When to Use Riser vs. Plenum Cables

Knowing when to use riser cables vs. plenum cables is essential in cabling applications, as both of these options meet different guidelines and consist of varying materials. Utilizing cables that have the necessary ratings for your building helps you adhere to fire safety codes and safeguard building occupants and assets.

Learn more about the distinctions between plenum and riser cabling and when to use both in this article.

What Is a Riser?

A riser is a vertical space within a building that runs between multiple floors, such as an elevator shaft or any other vertical conduit. It could also be a series of rooms within a structure or a self-contained room on every floor, used for electrical and fire suppression equipment.

These areas enable vertical distribution of utilities like water lines and communications wiring. Risers are not part of a building’s heating, ventilation and air conditioning (HVAC) system, which means cables used for these applications do not need to have stringent fire ratings.

What Is Riser Cabling?

Riser cabling is specially made for vertical risers — it cannot be used for plenum applications, which you will learn more about below. The lower fire safety requirements of riser cabling make it ideal for non-plenum environments where smoke toxicity and exposure pose less danger or fires are less possible. Riser cables adhere to the UL 1666 standard for identifying the flame propagation height for cables used in riser applications.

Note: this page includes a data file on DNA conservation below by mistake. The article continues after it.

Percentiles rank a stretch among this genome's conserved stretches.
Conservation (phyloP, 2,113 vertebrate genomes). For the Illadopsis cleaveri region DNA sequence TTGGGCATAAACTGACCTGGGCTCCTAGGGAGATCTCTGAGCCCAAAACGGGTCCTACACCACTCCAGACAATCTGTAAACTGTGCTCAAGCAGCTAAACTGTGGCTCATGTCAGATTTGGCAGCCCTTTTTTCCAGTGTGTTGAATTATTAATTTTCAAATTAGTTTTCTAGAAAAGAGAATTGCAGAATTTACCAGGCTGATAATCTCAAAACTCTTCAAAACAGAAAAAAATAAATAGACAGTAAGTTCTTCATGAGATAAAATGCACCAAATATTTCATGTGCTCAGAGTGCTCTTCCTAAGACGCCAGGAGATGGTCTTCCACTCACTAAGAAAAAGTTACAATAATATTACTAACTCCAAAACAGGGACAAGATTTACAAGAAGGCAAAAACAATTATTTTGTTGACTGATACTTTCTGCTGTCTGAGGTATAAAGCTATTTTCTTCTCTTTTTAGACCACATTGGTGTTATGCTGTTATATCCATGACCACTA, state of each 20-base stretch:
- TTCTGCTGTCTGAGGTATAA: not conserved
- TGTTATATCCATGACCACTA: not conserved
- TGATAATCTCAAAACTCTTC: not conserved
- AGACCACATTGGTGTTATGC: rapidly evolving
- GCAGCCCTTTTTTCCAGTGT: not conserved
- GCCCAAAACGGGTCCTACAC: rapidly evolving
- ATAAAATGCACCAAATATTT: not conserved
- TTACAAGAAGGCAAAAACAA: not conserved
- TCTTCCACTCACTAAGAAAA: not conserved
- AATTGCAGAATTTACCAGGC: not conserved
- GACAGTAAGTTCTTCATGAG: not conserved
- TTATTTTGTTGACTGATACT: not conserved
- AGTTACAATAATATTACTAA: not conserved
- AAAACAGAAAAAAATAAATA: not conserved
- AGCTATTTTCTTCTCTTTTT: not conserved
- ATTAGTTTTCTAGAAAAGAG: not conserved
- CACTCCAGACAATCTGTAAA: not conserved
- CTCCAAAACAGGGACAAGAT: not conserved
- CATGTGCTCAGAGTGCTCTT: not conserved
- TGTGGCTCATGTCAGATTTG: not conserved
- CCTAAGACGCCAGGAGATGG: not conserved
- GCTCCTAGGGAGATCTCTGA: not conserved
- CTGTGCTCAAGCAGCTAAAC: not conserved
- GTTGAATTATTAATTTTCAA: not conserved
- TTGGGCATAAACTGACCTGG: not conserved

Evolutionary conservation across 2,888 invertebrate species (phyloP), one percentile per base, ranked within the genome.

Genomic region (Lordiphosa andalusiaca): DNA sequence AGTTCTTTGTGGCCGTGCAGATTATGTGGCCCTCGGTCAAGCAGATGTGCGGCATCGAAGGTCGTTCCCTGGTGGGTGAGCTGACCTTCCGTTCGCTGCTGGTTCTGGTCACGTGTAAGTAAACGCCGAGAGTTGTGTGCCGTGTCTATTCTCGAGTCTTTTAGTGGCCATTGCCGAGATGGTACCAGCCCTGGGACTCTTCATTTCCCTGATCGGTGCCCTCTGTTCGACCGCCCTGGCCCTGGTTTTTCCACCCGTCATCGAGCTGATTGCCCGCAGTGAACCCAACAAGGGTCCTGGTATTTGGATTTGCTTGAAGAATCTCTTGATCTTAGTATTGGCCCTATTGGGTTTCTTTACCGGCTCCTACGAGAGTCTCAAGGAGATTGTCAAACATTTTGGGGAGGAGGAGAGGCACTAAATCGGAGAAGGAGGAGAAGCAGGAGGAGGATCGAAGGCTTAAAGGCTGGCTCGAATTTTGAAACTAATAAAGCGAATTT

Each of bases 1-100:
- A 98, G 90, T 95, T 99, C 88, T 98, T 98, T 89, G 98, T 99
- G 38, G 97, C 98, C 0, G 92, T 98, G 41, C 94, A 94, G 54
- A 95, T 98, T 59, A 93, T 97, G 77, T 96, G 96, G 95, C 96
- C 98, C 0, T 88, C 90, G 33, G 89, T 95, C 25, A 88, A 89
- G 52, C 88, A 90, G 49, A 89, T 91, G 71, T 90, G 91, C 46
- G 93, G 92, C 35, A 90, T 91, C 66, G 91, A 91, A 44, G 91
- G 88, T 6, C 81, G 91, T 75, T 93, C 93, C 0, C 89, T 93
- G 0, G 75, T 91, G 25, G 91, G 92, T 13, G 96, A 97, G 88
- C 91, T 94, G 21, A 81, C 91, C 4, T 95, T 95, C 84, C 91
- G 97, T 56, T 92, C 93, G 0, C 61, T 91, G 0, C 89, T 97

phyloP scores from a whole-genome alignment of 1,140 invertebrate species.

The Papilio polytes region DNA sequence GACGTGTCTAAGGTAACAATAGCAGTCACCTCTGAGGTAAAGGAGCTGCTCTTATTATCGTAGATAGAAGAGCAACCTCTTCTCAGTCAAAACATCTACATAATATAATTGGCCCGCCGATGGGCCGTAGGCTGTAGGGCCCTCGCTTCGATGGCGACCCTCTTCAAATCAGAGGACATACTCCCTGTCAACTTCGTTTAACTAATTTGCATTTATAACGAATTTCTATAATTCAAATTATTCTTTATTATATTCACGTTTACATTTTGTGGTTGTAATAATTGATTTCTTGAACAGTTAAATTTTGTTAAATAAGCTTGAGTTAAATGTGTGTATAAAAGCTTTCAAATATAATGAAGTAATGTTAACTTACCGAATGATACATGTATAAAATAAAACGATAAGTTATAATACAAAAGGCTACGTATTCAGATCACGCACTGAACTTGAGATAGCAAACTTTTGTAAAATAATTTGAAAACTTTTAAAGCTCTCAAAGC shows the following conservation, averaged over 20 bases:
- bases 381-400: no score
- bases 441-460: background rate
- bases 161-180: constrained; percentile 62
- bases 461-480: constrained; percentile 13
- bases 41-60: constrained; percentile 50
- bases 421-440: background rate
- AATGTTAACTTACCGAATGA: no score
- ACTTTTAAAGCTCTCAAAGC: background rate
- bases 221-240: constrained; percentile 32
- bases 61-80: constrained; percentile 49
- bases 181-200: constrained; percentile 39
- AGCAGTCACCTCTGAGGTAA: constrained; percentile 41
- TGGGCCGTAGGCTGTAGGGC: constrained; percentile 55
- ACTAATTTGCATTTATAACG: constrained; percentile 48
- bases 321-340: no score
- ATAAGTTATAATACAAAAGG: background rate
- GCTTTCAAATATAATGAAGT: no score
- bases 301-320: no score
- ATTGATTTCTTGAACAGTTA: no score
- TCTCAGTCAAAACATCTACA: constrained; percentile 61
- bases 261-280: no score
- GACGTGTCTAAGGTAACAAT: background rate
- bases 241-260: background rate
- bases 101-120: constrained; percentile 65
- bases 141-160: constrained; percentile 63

Despite their lower requirements, riser cables still possess fire safety properties, such as flame retardant jackets, that enable contractors to safely use them in commercial and residential building applications. Using solid conductors inside riser cables enables them to provide optimal signal strength, less resistance and enhanced strength when being pulled through walls.

What Is a Plenum?

A plenum is a space within a building used for airflow and air recirculation in an HVAC system, which may often be located between a structural and dropdown ceiling or underneath a raised floor. These areas usually house cabling equipment for phone and computer networks.

Because plenums circulate air throughout a building, they need cables with higher fire ratings to avoid distributing smoke and toxic fumes into the air if a fire occurs. Plenum spaces are capable of quickly spreading fire and smoke due to being rich in oxygen. Plenum cables offer additional properties that riser cables do not have to lessen this fire hazard.

What Is Plenum Cabling?

Plenum cable typically consists of a flame-retardant, low-smoke jacket that emits a lower amount of fumes and can self-extinguish. This jacket can be a fluorinated ethylene polymer (FEP), polytetrafluoroethylene (PTFE) or low-smoke polyvinyl chloride (PVC).

Plenum cables adhere to the National Fire Protection Association (NFPA) standard of NFPA 90A, which covers the installation, maintenance, operation and more of HVAC systems and their related equipment. This guideline helps contractors halt smoke migration and prevent hazards like fires and gases from entering forced air systems.

Plenum cabling is often used for buildings like hospitals and schools due to its enhanced safety features. These characteristics mean construction companies can help building occupants see a lower risk of harm in fire-related emergencies.

The Difference Between Plenum and Riser Cabling